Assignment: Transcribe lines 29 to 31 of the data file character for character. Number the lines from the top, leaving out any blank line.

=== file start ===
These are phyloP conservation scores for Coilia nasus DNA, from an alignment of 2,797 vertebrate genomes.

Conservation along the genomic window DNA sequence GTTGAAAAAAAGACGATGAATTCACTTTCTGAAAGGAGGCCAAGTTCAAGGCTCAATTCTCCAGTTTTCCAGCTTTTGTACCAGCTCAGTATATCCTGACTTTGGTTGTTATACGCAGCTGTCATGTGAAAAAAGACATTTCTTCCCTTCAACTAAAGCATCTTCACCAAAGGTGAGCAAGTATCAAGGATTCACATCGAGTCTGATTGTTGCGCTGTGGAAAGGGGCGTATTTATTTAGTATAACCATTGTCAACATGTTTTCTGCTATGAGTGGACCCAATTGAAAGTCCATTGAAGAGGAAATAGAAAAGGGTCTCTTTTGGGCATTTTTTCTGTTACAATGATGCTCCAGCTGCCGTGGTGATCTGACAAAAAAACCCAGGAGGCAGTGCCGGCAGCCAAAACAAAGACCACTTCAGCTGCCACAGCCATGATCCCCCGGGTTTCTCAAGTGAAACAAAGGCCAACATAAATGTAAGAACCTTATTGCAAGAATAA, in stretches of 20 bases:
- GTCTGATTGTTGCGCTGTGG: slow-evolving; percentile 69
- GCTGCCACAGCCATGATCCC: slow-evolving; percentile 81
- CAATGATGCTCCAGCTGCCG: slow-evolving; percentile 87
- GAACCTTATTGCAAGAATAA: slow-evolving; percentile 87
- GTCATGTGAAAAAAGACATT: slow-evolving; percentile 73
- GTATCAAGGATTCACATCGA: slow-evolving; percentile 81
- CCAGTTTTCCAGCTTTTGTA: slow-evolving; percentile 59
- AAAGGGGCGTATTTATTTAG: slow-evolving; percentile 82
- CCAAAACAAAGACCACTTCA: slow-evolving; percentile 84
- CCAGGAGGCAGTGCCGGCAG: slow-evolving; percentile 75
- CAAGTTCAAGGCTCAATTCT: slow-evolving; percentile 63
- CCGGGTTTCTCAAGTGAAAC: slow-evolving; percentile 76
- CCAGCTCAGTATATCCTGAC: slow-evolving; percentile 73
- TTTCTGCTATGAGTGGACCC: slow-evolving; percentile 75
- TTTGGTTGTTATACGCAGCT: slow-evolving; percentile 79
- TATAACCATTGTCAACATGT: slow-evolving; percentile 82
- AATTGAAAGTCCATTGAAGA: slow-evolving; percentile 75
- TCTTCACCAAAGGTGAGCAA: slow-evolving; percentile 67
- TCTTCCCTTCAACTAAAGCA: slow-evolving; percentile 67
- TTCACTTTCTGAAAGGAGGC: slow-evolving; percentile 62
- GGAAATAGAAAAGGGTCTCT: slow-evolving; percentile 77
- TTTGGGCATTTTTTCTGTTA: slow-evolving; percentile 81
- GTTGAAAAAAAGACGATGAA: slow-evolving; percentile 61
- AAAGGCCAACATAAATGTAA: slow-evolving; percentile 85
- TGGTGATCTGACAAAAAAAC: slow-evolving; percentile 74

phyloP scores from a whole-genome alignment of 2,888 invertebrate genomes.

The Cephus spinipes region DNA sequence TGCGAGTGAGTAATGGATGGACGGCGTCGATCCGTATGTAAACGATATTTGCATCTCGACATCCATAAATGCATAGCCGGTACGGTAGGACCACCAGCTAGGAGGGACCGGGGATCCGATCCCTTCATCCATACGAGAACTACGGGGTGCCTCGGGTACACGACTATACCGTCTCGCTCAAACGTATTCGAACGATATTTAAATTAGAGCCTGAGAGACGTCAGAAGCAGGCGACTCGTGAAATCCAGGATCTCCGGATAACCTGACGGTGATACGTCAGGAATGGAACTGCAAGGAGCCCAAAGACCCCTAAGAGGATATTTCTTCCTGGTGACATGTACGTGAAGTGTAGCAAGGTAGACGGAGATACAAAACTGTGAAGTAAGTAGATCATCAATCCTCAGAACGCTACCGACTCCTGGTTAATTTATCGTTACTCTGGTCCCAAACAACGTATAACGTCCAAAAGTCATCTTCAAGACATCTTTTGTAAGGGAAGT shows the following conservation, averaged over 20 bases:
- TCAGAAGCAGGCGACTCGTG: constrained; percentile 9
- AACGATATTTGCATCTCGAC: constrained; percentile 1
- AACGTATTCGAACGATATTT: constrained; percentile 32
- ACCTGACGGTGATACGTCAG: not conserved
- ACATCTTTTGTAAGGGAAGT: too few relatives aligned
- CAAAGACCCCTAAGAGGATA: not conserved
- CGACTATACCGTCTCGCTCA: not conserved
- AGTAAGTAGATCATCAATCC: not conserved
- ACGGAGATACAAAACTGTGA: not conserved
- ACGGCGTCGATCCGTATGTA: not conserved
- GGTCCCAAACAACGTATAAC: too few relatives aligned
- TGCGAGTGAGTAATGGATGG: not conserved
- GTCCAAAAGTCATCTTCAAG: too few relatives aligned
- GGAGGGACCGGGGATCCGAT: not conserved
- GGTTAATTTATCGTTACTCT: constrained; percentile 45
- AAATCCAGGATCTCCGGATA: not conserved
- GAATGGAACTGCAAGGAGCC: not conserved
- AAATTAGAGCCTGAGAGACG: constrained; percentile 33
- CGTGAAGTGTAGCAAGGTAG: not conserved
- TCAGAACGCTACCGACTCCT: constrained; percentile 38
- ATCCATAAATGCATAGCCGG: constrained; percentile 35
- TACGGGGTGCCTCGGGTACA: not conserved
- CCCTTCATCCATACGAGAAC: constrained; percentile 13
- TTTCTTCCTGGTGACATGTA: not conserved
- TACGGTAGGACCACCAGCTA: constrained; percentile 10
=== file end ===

The Cephus spinipes region DNA sequence TGCGAGTGAGTAATGGATGGACGGCGTCGATCCGTATGTAAACGATATTTGCATCTCGACATCCATAAATGCATAGCCGGTACGGTAGGACCACCAGCTAGGAGGGACCGGGGATCCGATCCCTTCATCCATACGAGAACTACGGGGTGCCTCGGGTACACGACTATACCGTCTCGCTCAAACGTATTCGAACGATATTTAAATTAGAGCCTGAGAGACGTCAGAAGCAGGCGACTCGTGAAATCCAGGATCTCCGGATAACCTGACGGTGATACGTCAGGAATGGAACTGCAAGGAGCCCAAAGACCCCTAAGAGGATATTTCTTCCTGGTGACATGTACGTGAAGTGTAGCAAGGTAGACGGAGATACAAAACTGTGAAGTAAGTAGATCATCAATCCTCAGAACGCTACCGACTCCTGGTTAATTTATCGTTACTCTGGTCCCAAACAACGTATAACGTCCAAAAGTCATCTTCAAGACATCTTTTGTAAGGGAAGT shows the following conservation, averaged over 20 bases:
- TCAGAAGCAGGCGACTCGTG: constrained; percentile 9
- AACGATATTTGCATCTCGAC: constrained; percentile 1